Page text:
Limits on expiration dates. The money on your gift card will be good for at least five years from the date the card is purchased. Any money that might be added to the card at a later date must also be good for at least five years.
Limits on fees. Gift card fees typically are subtracted from the money on the card. Under the new rules, many gift card fees are limited. Generally, fees can be charged only if you haven't used your card for at least one year and you are only charged one fee per month. These restrictions apply to fees such as dormancy or inactivity fees for not using your card, fees for using your card (sometimes called usage fees), fees for adding money to your card, and maintenance fees.
You can still be charged a fee to purchase the card and certain other fees, such as a fee to replace a lost or stolen card. Make sure you read the card disclosure carefully to know what fees your card may have.
These new rules apply only to gift cards, which are just one type of prepaid card. The new rules do not cover other types of prepaid cards, such as a reloadable prepaid card not intended for gift-giving purposes. For example, a reloadable prepaid card with a MasterCard, Visa, American Express, or Discover brand logo that is intended to be used like a checking account substitute is not covered. The rules also do not apply to cards that are given as a reward or as part of a promotion. For example, a free $15 gift card given to you by a store if you purchase merchandise or services would not be covered by the rules.
For more information on the federal gift card law, see http://www.scripsmart.com/card_act2009 and http://www.consumerfinance.gov/blog/giving-or-receiving-gift-cards-know-the-terms-and-avoid-surprises/.
In some states, consumers are protected by both the federal law and state gift card laws. For a list of state laws governing gift cards and their interaction with the federal law, visit http://www.scripsmart.com/card_act2009. The National Conference of State Legislatures also maintains a comprehensive list of state laws at http://www.ncsl.org/issues-research/banking/gift-cards-and-certificates-statutes-and-legis.aspx. State law may provide greater consumer protection than the federal law. For example, some states do not allow gift cards to ever expire.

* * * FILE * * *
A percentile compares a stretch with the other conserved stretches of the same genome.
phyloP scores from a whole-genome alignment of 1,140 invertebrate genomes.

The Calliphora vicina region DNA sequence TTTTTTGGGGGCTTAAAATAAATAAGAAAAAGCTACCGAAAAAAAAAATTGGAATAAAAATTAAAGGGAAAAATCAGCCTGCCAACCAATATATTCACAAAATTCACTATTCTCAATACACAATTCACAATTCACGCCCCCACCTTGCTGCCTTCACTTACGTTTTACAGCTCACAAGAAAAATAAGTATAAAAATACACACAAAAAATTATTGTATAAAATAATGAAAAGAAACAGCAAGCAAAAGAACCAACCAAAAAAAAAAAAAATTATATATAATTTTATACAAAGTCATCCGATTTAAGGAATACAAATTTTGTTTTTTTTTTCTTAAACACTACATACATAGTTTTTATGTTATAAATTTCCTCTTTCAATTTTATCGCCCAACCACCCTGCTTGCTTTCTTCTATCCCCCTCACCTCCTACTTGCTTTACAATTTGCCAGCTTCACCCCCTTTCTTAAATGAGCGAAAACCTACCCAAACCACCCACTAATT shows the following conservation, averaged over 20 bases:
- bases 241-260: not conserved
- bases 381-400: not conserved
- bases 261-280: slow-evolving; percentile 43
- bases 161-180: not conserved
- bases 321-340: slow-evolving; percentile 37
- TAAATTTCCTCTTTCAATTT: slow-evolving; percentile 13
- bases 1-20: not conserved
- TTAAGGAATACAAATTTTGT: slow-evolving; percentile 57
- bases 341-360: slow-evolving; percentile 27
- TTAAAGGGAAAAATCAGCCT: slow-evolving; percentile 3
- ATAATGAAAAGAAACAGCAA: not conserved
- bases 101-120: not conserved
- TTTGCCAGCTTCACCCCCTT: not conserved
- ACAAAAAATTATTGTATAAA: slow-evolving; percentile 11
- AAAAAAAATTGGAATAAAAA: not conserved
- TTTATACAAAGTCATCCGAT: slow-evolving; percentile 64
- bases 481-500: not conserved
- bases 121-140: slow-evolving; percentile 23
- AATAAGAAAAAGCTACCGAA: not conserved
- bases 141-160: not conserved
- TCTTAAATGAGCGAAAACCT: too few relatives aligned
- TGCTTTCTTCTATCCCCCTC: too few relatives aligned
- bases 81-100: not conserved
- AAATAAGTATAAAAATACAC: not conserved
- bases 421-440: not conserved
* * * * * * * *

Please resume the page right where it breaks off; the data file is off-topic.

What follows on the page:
The Consumer Financial Protection Bureau has issued guidance on two state laws that consider some gift cards abandoned property after a time period that is inconsistent with federal law. You can read the decision at http://files.consumerfinance.gov/f/201304_cfpb_Preemption-Determination.pdf.
In California, most gift cards cannot have any expiration dates or service fees. In this respect, California law is more consumer friendly than the federal law. However the California law does not apply to multiple retailer gift cards such as mall gift cards or bank gift cards including Visa and MasterCard gift cards. For those types of gift cards, only the federal law would apply.
The California gift card law is complex and does not apply to all gift cards. There are numerous exceptions to the California gift card law. For a complete explanation, see http://www.dca.ca.gov/publications/legal_guides/s-11.shtml. For a full explanation of the interaction between the federal and California gift card laws, see http://www.scripsmart.com/card_act2009. One unusual benefit of the California law is that a gift card with a remaining balance of less than $10 is redeemable in cash for its remaining cash value.
With many retailers recently filing for bankruptcy, you should be aware of the rules governing gift cards in a bankruptcy proceeding. A gift card sold by a seller that seeks bankruptcy protection may have no value. However, the holder of the gift card may have a claim against the bankruptcy estate. Sellers that file "Chapter 11" (reorganization) bankruptcy intend to stay in business, so they typically will ask the bankruptcy court for permission to honor gift cards in an effort to maintain good customer relations. If the bankruptcy court does not allow gift cards to be honored, or if the seller files "Chapter 7" (liquidation) bankruptcy, holders of gift cards are creditors in the bankruptcy case.
Some online sites allow users to trade, donate, buy and sell gift cards. Sellers use these sites because the gift card is not to a store of their liking. Buyers use them because they provide opportunities to buy these cards for less than they are nominally worth at the business.
Prepaid cards include payroll cards, flexible spending account (FSA) cards, government benefit cards, payroll cards, and cards intended as a checking account substitute (also known as general purpose reloadable prepaid cards or GPRs). Unlike gift cards, prepaid cards typically are issued in the name of individual account holders. They often may be used to obtain cash at an ATM machine. Prepaid cards may have a Visa or MasterCard logo and the word “debit” printed on the front of the card. Typically, the card’s value is recorded on a remote database, which must be accessed for payment authorization.
A Consumers Union study found that many prepaid cards impose multiple fees on consumers. Moreover, when prepaid cards are lost or stolen, consumers may not protected by the same safeguards that enable other debit card users to recover their money. Prepaid cards may only have voluntary protections from the issuer. For more information, read the Consumers Union July 2013 report, Consumer Action's A consumer’s guide to choosing a prepaid card and the FDIC advisory "Prepaid Cards: Another Way to Pay, But Understand the Downsides".